'When the Pharisees heard that Jesus had silenced the Sadducees, they gathered together, and one of them, a lawyer, asked him a question to test him. “Teacher, which commandment in the law is the greatest?” He said to him, “’You shall love the Lord your God with all your heart, and with all your soul, and with all your mind.’ This is the greatest and first commandment. And a second is like it: ‘You shall love your neighbor as yourself.’ On these two commandments hang all the law and the prophets.”
Now while the Pharisees were gathered together, Jesus asked them this question: “What do you think of the Messiah? Whose son is he?” They said to him, “The son of David.” He said to them, “How is it then that David by the Spirit calls him Lord, saying,
‘The Lord said to my Lord,
“Sit at my right hand,
until I put your enemies under your feet”’?
If David thus calls him Lord, how can he be his son?” No one was able to give him an answer, nor from that day did anyone dare to ask him any more questions.'
--Matthew 22: 34-46
Hear what our Lord Jesus Christ saith: ‘Thou shalt love the Lord thy God with all thy heart, with all thy soul, and with all thy mind. This is the first and great commandment, and the second is like unto it: thou shalt love thy neighbor as thyself. On these two commandments hang all the law and the prophets.’
If those words sound familiar to you then odds are you’re a Rite I or 1928 Prayer Book Episcopalian. In the Before Time, pre-COVID, our Sunday morning 8:00 service, which uses older, more traditional language, always read those words from Jesus. Collectively, they are often called the Summary of the Law. When our Prayer Book was updated in 1979 the Summary of the Law was no longer a mandatory part of our worship, which is why, if you've tuned in for any of our recent online Spiritual Communion services, we don't say it.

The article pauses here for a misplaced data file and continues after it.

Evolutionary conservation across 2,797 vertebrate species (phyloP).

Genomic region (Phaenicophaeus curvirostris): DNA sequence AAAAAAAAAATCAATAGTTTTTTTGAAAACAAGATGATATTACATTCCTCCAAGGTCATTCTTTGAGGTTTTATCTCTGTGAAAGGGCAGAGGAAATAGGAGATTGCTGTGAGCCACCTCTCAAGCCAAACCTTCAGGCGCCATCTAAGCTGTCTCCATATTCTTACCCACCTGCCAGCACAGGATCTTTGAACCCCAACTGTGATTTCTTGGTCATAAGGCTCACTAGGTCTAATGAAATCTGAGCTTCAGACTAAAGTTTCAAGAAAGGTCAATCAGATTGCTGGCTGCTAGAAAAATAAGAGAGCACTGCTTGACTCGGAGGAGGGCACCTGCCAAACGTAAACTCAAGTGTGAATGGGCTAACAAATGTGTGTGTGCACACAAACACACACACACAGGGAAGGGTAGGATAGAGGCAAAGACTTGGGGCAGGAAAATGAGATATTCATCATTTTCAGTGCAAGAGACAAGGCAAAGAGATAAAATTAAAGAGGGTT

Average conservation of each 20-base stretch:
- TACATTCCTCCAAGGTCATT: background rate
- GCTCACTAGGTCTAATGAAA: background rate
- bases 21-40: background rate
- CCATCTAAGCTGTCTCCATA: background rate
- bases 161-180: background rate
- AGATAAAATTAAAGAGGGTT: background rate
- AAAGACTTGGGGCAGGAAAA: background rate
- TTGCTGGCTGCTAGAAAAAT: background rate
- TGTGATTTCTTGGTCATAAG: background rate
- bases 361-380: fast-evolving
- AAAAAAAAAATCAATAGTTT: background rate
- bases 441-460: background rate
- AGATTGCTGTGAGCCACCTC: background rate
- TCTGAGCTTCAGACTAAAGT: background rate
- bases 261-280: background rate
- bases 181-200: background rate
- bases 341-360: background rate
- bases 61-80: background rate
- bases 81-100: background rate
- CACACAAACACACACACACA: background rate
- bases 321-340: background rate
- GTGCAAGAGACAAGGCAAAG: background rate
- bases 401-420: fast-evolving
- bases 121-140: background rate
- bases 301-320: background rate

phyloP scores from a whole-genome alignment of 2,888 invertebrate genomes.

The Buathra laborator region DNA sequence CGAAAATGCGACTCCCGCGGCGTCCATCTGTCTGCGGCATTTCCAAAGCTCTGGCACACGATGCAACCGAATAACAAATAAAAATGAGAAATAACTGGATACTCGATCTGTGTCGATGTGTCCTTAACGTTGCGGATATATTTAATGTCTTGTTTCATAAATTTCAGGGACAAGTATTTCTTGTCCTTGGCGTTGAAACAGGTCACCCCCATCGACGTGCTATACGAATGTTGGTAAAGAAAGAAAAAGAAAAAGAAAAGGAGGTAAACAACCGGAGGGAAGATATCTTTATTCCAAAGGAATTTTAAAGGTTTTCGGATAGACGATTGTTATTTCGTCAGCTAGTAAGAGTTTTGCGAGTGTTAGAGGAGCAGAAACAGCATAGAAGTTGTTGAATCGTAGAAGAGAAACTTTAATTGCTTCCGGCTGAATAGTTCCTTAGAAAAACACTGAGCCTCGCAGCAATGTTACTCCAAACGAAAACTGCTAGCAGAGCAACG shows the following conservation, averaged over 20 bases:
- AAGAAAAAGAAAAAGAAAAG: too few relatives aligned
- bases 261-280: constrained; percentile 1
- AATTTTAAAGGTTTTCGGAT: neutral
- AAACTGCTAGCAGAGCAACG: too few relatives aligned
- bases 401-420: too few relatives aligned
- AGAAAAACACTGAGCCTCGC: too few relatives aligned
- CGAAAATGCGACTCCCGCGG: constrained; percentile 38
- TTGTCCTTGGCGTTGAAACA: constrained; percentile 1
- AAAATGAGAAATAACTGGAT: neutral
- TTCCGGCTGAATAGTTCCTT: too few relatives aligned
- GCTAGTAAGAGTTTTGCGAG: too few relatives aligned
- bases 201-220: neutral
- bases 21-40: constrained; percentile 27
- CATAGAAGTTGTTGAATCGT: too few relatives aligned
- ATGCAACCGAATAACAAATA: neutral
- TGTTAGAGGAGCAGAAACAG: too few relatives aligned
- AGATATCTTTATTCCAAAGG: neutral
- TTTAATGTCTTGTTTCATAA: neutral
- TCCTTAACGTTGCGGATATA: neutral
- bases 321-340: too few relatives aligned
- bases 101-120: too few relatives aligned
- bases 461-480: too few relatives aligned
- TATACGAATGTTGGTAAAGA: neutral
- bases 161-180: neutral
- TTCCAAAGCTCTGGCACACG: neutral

Our Gospel text from Matthew doesn’t use the Elizabethan language of our Rite I 8:00 service, but the point is still made. Jesus is asked—or rather, tested—by a lawyer to offer what he thinks is the greatest commandment, which was not actually unusual for the time; rabbis were often asked their opinion on all 613 commandments of the Torah—and yeah, there are way, way more than just 10! This may at first seem like a loaded question—like ‘What’s the greatest amendment to the Constitution?’ (I’m sure you’d get a lot of answers to that one!), but it was normal for rabbis to be asked such a question, and Jesus’ response was a standard one, he quotes the Shema, the great declaration of Deuteronomy 6:5, ‘Hear, O Israel, the Lord our God, the Lord is one; you shall love the Lord your God with all your heart, with all your soul, with all your mind, and with all your strength.’ Every child of Israel knows this verse.
It not only declares God’s oneness but it remains to this day a declaration that our Jewish siblings put in containers called mezuzahs by their doorposts and wear on their heads and wrists little boxes called tefillin or phylacteries. This first commandment is pretty standard, no surprises from Jesus here.